Language Arts with Dasher and Blitzen

December 19th, 2001 by ClickSchooling Leave a reply »

Continuing with our Holiday Curriculum…

“Twas The Night Before Christmas” is the classic poem that is read at this time of year. We have several versions here — all of which have merit for Language Arts. While Clement Moore has been given credit for authoring this poem for years, there is evidence that he simply took credit for it and that the poem was really written by Major Henry Livingston, Jr. We have included a site that has more information about this controversy. You will even find a website recommendation for a Lesson Plan using this poem. Enjoy!

Recommended Websites:

The Night Before Christmas

This site provides the complete poem that you can read online or print out for use offline.

Recording Of The Night Before Christmas

At this site you can listen to a recording of the poem. Follow along with the words and pictures on the screen. Fun!

Animations & Music Accompany Text of The Night Before Christmas

This site offers a text version of the poem, with Jingle Bells playing in the background, and colorful animations that punctuate the text. Little kids will especially enjoy this one.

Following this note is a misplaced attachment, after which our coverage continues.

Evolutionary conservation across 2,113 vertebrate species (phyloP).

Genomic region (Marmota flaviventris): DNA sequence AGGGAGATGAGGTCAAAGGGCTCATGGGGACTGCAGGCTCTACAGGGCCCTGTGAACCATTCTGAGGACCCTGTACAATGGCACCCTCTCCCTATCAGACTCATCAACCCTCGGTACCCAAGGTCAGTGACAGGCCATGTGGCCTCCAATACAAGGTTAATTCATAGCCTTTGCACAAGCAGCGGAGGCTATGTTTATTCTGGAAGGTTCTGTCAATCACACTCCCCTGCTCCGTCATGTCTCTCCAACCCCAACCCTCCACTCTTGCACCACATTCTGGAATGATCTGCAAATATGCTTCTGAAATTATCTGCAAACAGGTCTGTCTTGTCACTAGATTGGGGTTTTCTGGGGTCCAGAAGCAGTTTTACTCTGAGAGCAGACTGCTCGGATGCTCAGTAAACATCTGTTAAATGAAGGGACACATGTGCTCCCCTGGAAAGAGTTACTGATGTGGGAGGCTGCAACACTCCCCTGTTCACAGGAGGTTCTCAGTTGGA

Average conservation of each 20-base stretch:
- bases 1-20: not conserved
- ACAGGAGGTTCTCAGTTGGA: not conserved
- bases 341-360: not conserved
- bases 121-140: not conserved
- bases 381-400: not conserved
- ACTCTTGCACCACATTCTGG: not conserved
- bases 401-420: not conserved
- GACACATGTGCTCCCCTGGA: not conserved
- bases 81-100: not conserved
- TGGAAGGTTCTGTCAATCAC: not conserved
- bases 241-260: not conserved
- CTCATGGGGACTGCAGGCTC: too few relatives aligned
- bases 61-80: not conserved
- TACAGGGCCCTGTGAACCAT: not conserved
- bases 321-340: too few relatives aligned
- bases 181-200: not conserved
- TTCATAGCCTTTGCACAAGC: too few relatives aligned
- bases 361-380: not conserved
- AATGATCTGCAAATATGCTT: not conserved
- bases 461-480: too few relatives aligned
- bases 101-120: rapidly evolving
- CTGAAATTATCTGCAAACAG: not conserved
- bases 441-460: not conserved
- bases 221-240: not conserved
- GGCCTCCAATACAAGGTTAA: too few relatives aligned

The Night Before Christmas by Clement Moore or Major Henry Livingston Jr. ???

At this site you will find the complete text of the poem (with animated pictures) and authorship is credited to Major Henry Livingston Jr. There are footnotes explaining the controversy over authorship of the poem, along with links to resources where you can read further information on the research that supports the claim that Clement Moore took credit for a work he did not write. What do YOU think?

Lesson Plans for Twas The Night Before Christmas

At this site you will find a complete Language Arts lesson plan based on the poem. While it is designed for classroom use, it could certainly be adapted for homeschool use. There are activity suggestions for studies in parts of speech and vocabulary based on the poem — and even an idea for creating a “Mad Libs” version of the poem for students to enjoy.

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